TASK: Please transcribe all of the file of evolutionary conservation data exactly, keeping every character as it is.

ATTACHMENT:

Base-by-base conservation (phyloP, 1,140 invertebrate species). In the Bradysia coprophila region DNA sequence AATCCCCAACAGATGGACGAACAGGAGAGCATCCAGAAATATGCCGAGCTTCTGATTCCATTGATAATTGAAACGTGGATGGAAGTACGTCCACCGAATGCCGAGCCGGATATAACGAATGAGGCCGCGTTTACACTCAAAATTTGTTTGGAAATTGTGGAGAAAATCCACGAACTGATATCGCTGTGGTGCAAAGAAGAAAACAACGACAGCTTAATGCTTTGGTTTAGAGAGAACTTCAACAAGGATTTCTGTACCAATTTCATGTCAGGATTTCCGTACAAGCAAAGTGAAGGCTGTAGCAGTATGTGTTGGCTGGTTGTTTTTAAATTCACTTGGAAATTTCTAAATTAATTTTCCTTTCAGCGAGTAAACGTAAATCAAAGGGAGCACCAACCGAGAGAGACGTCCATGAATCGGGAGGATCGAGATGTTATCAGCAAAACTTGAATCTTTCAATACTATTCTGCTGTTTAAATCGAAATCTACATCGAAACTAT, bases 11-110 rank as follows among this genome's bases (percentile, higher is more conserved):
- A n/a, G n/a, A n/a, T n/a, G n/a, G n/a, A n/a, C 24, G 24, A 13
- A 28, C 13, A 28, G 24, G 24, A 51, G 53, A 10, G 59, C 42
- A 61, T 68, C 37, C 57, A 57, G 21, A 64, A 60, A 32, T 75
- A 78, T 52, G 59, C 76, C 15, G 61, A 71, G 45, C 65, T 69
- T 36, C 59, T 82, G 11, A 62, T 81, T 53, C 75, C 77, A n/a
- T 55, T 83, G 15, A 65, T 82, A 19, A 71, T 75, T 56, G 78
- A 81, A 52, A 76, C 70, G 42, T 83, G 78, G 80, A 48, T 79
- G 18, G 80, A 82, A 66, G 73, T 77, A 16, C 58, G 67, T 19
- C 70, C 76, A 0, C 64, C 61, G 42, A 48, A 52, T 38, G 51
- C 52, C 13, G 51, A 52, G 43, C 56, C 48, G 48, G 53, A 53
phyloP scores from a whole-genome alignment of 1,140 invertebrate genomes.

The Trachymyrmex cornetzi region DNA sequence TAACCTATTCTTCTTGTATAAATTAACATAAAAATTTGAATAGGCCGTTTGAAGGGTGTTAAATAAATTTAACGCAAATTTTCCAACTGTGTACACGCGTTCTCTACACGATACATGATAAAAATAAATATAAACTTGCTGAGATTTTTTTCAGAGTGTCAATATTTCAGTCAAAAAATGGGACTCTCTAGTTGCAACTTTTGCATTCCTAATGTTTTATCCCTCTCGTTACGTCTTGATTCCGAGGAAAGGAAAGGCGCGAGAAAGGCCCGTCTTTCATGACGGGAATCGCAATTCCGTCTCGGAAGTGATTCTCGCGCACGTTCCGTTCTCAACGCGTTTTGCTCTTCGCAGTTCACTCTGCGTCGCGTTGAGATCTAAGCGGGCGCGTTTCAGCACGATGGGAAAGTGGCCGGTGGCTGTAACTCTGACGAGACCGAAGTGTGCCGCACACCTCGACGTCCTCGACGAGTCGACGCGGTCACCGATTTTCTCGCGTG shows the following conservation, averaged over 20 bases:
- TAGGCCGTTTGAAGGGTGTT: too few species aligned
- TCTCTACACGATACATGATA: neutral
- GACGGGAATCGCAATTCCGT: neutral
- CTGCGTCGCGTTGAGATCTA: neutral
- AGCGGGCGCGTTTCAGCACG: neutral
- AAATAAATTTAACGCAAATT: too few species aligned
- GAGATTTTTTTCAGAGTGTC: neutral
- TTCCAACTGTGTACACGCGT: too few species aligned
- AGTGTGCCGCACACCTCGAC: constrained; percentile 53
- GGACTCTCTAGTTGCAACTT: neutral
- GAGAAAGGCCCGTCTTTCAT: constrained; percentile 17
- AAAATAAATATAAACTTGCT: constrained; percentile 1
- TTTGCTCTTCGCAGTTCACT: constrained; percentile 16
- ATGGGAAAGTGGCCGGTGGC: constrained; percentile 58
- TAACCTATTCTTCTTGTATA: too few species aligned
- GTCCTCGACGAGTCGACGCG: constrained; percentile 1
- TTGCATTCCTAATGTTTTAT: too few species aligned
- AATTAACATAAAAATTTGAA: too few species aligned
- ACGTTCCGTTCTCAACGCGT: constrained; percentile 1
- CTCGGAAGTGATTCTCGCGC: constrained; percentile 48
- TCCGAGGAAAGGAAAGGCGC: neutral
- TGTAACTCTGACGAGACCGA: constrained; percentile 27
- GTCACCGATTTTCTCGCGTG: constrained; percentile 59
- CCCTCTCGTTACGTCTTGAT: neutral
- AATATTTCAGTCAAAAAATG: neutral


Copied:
Base-by-base conservation (phyloP, 1,140 invertebrate species). In the Bradysia coprophila region DNA sequence AATCCCCAACAGATGGACGAACAGGAGAGCATCCAGAAATATGCCGAGCTTCTGATTCCATTGATAATTGAAACGTGGATGGAAGTACGTCCACCGAATGCCGAGCCGGATATAACGAATGAGGCCGCGTTTACACTCAAAATTTGTTTGGAAATTGTGGAGAAAATCCACGAACTGATATCGCTGTGGTGCAAAGAAGAAAACAACGACAGCTTAATGCTTTGGTTTAGAGAGAACTTCAACAAGGATTTCTGTACCAATTTCATGTCAGGATTTCCGTACAAGCAAAGTGAAGGCTGTAGCAGTATGTGTTGGCTGGTTGTTTTTAAATTCACTTGGAAATTTCTAAATTAATTTTCCTTTCAGCGAGTAAACGTAAATCAAAGGGAGCACCAACCGAGAGAGACGTCCATGAATCGGGAGGATCGAGATGTTATCAGCAAAACTTGAATCTTTCAATACTATTCTGCTGTTTAAATCGAAATCTACATCGAAACTAT, bases 11-110 rank as follows among this genome's bases (percentile, higher is more conserved):
- A n/a, G n/a, A n/a, T n/a, G n/a, G n/a, A n/a, C 24, G 24, A 13
- A 28, C 13, A 28, G 24, G 24, A 51, G 53, A 10, G 59, C 42
- A 61, T 68, C 37, C 57, A 57, G 21, A 64, A 60, A 32, T 75
- A 78, T 52, G 59, C 76, C 15, G 61, A 71, G 45, C 65, T 69
- T 36, C 59, T 82, G 11, A 62, T 81, T 53, C 75, C 77, A n/a
- T 55, T 83, G 15, A 65, T 82, A 19, A 71, T 75, T 56, G 78
- A 81, A 52, A 76, C 70, G 42, T 83, G 78, G 80, A 48, T 79
- G 18, G 80, A 82, A 66, G 73, T 77, A 16, C 58, G 67, T 19
- C 70, C 76, A 0, C 64, C 61, G 42, A 48, A 52, T 38, G 51
- C 52, C 13, G 51, A 52, G 43, C 56, C 48, G 48, G 53, A 53
phyloP scores from a whole-genome alignment of 1,140 invertebrate genomes.

The Trachymyrmex cornetzi region DNA sequence TAACCTATTCTTCTTGTATAAATTAACATAAAAATTTGAATAGGCCGTTTGAAGGGTGTTAAATAAATTTAACGCAAATTTTCCAACTGTGTACACGCGTTCTCTACACGATACATGATAAAAATAAATATAAACTTGCTGAGATTTTTTTCAGAGTGTCAATATTTCAGTCAAAAAATGGGACTCTCTAGTTGCAACTTTTGCATTCCTAATGTTTTATCCCTCTCGTTACGTCTTGATTCCGAGGAAAGGAAAGGCGCGAGAAAGGCCCGTCTTTCATGACGGGAATCGCAATTCCGTCTCGGAAGTGATTCTCGCGCACGTTCCGTTCTCAACGCGTTTTGCTCTTCGCAGTTCACTCTGCGTCGCGTTGAGATCTAAGCGGGCGCGTTTCAGCACGATGGGAAAGTGGCCGGTGGCTGTAACTCTGACGAGACCGAAGTGTGCCGCACACCTCGACGTCCTCGACGAGTCGACGCGGTCACCGATTTTCTCGCGTG shows the following conservation, averaged over 20 bases:
- TAGGCCGTTTGAAGGGTGTT: too few species aligned
- TCTCTACACGATACATGATA: neutral
- GACGGGAATCGCAATTCCGT: neutral
- CTGCGTCGCGTTGAGATCTA: neutral
- AGCGGGCGCGTTTCAGCACG: neutral
- AAATAAATTTAACGCAAATT: too few species aligned
- GAGATTTTTTTCAGAGTGTC: neutral
- TTCCAACTGTGTACACGCGT: too few species aligned
- AGTGTGCCGCACACCTCGAC: constrained; percentile 53
- GGACTCTCTAGTTGCAACTT: neutral
- GAGAAAGGCCCGTCTTTCAT: constrained; percentile 17
- AAAATAAATATAAACTTGCT: constrained; percentile 1
- TTTGCTCTTCGCAGTTCACT: constrained; percentile 16
- ATGGGAAAGTGGCCGGTGGC: constrained; percentile 58
- TAACCTATTCTTCTTGTATA: too few species aligned
- GTCCTCGACGAGTCGACGCG: constrained; percentile 1
- TTGCATTCCTAATGTTTTAT: too few species aligned
- AATTAACATAAAAATTTGAA: too few species aligned
- ACGTTCCGTTCTCAACGCGT: constrained; percentile 1
- CTCGGAAGTGATTCTCGCGC: constrained; percentile 48
- TCCGAGGAAAGGAAAGGCGC: neutral
- TGTAACTCTGACGAGACCGA: constrained; percentile 27
- GTCACCGATTTTCTCGCGTG: constrained; percentile 59
- CCCTCTCGTTACGTCTTGAT: neutral
- AATATTTCAGTCAAAAAATG: neutral